Unnecessary stigma is dangerous


Image by Gerd Altmann from Pixabay

Maël Lorach, Staff Reporter

The spread of COVID-19 entails much more than a public health emergency; one of the many symptoms of the coronavirus epidemic which we have observed thus far is xenophobia towards Asians and Asian Americans.

COVID-19 originated in Wuhan, China sometime last year in December. Since then, it has spread to 46 other countries including the United States, where the number of cases has already topped a thousand.

Unfortunately, because of its origin, we immediately started to see many incidents of discrimination against Asians and Asian-Americans all around the globe.

Take Jonathan Mok for example, a 23-year old Singaporean man living in London who was brutally assaulted by 4 men in London who accused him of spreading the Coronavirus to the country on February 24th. Mok now needs surgery for the broken bones in his face.

“We now see cases across the globe, so to stay away from Chinese people, I think is a form of discrimination. Someone who has recently come from China has gone through quarantine and has been tested,” said Dawn Lee Tu, Faculty Director of Professional Development at De Anza College.

The United States has a history with racism, and the Coronavirus epidemic may be fueling some pre-existing prejudice against Asians and Asian-Americans.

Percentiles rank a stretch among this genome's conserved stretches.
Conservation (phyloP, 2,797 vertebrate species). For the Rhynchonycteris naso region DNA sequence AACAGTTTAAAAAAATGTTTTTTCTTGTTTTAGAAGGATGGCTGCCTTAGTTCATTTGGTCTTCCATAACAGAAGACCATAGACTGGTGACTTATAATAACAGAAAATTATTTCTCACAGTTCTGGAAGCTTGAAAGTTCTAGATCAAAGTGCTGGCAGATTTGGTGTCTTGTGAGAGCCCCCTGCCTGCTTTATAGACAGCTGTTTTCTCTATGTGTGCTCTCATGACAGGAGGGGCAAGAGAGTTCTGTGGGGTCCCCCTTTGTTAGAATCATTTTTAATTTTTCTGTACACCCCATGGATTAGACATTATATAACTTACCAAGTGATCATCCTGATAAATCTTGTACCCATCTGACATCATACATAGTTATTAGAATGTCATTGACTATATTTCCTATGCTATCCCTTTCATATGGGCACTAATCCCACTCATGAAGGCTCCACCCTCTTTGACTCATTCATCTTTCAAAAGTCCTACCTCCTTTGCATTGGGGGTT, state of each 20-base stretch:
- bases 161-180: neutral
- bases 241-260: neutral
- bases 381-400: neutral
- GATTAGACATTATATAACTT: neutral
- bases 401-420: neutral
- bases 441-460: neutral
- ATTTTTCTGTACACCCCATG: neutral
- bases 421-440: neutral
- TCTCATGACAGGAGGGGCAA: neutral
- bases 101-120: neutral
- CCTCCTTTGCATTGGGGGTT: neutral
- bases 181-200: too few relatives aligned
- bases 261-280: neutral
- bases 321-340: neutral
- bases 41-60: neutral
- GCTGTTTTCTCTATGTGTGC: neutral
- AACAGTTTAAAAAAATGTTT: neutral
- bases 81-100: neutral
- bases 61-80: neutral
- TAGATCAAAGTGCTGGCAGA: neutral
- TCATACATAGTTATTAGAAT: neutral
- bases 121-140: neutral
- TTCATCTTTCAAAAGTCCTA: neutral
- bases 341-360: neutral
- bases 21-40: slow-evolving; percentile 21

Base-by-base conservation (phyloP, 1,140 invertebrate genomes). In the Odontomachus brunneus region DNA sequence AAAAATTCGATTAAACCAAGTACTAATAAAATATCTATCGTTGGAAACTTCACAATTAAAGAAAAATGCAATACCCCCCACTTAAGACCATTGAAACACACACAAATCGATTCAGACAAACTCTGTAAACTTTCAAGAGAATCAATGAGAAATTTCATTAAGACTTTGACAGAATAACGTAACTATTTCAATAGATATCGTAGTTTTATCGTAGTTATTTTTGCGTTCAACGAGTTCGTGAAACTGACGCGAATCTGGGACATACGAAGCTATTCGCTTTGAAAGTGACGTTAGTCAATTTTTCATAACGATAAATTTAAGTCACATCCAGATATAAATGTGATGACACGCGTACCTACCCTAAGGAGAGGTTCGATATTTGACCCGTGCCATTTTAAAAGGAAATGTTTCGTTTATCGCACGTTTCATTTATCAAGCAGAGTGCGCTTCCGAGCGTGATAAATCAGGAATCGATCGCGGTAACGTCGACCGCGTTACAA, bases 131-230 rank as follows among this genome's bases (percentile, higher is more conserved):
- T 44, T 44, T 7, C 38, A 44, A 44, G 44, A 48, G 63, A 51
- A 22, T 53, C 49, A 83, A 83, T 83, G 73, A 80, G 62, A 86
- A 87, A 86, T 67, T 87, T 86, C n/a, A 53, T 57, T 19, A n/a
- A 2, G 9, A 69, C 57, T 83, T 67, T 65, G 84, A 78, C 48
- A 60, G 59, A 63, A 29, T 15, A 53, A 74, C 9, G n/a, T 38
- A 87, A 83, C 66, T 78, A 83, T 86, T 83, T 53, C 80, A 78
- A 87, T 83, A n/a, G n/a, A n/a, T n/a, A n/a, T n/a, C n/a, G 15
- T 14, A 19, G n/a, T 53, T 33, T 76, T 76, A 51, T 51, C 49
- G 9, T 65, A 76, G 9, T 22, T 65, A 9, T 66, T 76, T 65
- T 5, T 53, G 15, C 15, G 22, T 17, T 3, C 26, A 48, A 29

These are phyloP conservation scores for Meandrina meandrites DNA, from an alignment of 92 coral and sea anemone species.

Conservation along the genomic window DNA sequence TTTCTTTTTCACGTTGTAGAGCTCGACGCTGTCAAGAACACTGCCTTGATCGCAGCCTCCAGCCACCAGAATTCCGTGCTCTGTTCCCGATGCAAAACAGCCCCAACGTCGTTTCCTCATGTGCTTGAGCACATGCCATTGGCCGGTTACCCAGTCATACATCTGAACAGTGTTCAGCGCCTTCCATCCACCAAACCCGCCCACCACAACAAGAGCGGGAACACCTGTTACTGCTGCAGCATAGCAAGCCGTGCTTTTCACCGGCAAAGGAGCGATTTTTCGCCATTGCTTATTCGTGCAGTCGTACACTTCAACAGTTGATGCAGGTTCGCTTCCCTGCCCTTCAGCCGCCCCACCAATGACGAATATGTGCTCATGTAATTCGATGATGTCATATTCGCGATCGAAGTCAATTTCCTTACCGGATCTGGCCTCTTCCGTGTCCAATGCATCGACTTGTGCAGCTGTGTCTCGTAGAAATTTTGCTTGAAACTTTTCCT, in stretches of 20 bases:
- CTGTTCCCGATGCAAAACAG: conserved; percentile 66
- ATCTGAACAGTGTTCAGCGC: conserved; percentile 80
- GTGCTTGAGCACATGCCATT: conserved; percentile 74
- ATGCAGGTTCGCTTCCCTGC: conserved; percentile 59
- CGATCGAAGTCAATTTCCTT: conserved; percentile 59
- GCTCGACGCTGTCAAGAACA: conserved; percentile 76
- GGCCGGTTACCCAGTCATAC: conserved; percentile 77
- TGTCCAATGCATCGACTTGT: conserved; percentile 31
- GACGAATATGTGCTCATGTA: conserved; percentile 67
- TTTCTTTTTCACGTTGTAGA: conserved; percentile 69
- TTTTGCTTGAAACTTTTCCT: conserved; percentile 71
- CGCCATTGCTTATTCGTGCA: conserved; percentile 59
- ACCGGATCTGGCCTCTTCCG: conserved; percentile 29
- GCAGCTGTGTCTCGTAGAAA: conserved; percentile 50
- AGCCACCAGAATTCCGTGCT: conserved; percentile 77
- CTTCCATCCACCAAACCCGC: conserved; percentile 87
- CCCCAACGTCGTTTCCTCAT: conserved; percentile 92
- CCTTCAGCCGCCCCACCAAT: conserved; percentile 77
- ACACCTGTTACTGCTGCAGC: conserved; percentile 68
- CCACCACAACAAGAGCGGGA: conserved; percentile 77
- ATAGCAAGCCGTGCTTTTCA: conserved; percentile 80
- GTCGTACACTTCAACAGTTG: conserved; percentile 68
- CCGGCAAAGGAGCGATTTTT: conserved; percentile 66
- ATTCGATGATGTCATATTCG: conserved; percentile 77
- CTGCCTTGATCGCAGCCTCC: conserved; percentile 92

Another unfortunate result of this epidemic is that Chinese restaurants have been taking a beating. Slate reported that one owner of a Chinese restaurant in Oakland may have to close his restaurant after seeing his business nearly halve. He is now resorting to giving 80% discounts on his food.

“If you look historically, people make very inaccurate assumptions about the cleanliness of the way Chinese people live,” says Lee. “There was a Chinese restaurant in New York City opened by two white people, and they specifically advertised it as ‘clean’ Chinese food,” she adds.

According to Community College Review, about 35% of students attending De Anza College in 2020 are Asian. Luckily, no cases of racism at De Anza College due to COVID-19 have been reported thus far.

Should one be observed, Mae Lee, department chair for Asian American studies, asks that it be reported immediately: “It should be pointed out that FHDA has issued a statement to all employees stating that race-based prejudice and discrimination as a result of COVID-19 is not tolerated at De Anza and Foothill,” she says.

Supporting each other is one of the main ways we can get through this epidemic.

Image by Gerd Altmann from Pixabay